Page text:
CGT firms making progress but manufacturing remains a hurdle, says analyst

Cell and gene therapy developers have yet to address delivery, production and safety challenges but progress is being made.

The conclusion came from RBC Capital Markets, which published analysis of trends in the cell and gene therapy sectors this week.

According to executives quizzed by the market research firm, the biggest challenges that modern gene therapy firms face are pretty similar to those encountered by pioneers in the field a couple of decades ago.

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“Gene therapies hold considerable promise in a range of genetic diseases but also barriers to achieving the full potential of the asset class persist,” RBC’s Brian Abrahams wrote.

He cited things like delivery, dose optimization, and safety as key for the gene therapy industry, noting “that research and development addressing such barriers are in the works.”

Abrahams added changing expectations from a US Food and Drug Administration (FDA) that has more experience with gene therapies are positive for the sector, particularly large companies with the funds to adapt their operations.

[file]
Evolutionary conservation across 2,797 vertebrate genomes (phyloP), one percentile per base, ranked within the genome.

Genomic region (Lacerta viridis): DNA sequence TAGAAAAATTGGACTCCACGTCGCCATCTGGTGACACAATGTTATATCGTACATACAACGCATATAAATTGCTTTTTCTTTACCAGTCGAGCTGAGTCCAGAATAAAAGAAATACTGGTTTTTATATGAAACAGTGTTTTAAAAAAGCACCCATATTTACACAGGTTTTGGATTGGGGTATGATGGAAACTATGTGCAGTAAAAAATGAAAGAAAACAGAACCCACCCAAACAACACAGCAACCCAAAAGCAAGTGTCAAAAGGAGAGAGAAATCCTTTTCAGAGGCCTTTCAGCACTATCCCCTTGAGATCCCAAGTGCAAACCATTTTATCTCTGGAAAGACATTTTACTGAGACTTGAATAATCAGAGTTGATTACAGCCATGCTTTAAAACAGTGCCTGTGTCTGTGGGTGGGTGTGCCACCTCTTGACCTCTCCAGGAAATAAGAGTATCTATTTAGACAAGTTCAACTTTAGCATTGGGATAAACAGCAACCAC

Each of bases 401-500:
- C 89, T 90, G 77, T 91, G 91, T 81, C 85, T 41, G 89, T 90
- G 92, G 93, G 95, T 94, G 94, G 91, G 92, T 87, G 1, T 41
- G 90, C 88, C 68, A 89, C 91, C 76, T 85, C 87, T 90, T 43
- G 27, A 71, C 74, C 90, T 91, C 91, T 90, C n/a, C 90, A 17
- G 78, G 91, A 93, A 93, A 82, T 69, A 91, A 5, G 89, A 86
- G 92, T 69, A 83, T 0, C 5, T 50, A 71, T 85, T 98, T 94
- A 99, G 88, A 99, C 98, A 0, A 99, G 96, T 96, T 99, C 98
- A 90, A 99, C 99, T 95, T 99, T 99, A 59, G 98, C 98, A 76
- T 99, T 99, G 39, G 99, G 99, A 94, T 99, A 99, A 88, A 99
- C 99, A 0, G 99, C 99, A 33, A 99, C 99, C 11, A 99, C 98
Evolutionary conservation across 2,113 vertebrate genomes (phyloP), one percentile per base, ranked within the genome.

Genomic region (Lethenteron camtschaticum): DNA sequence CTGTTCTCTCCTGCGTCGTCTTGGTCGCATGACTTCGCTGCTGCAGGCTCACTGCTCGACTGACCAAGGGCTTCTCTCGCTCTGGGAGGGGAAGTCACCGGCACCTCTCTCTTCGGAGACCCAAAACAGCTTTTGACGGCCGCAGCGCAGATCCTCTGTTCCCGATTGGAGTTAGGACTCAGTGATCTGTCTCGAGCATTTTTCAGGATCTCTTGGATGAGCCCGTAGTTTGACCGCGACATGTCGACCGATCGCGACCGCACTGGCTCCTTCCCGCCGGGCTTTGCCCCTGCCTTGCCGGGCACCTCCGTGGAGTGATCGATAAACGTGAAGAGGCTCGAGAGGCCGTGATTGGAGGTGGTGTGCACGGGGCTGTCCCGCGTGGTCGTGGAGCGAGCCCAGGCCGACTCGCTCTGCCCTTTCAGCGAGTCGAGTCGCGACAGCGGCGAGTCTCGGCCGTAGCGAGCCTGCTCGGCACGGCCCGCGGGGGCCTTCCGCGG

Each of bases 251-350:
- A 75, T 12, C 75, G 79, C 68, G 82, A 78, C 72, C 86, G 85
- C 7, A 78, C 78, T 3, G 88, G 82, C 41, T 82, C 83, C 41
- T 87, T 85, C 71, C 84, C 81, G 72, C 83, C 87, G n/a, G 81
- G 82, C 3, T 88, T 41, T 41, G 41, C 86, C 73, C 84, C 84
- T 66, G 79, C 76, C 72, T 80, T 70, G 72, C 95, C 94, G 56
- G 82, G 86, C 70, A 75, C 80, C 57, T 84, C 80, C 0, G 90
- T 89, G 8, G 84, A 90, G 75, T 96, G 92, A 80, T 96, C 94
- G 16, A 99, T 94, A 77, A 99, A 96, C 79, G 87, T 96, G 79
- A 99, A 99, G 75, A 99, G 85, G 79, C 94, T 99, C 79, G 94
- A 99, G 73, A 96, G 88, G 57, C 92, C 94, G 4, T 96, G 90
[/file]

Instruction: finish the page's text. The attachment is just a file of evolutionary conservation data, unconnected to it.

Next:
“Larger companies have the experience and capital to coordinate the complex development pathway in gene therapy and align analytics, manufacturing, and clinical trial design to enable commercial success, while smaller biotech and academic spinouts may be at a slight disadvantage.”

Cell therapy CMC issues

Manufacturing remains the biggest hurdle for developers working in the cell therapy space.

In a separate note Abrahams suggested, “Manufacturing and general CMC issues remain critical for successful development of cell and gene therapies,” adding that – again – there are signs of progress.

“Cell and gene therapies are evolving fields and CMC and bioanalytic assays are evolving simultaneously toward improved methods and processes.

“As the field matures, the percentage of assets that are close to regulatory filings is increasing and regulators are applying stage-appropriate rules on the books including those surrounding potency assays and other CMC protocols,” he wrote.

Abrahams’ analysis suggests cell and gene therapy developers can learn from the antibody industry, particularly in terms of how it interacts with regulatory agencies like the FDA during manufacturing scale-up.

“Cell and gene therapies should be expected to be held to the highest of standards and FDA is simply applying rigorous standards to later-stage assets as the Agency has for other advanced biologics – including antibodies – in the past.”

He also pointed out that “many of FDA’s CMC regulators started in the monoclonal antibody industry and are cognizant of pitfalls related to rapid scaling.”

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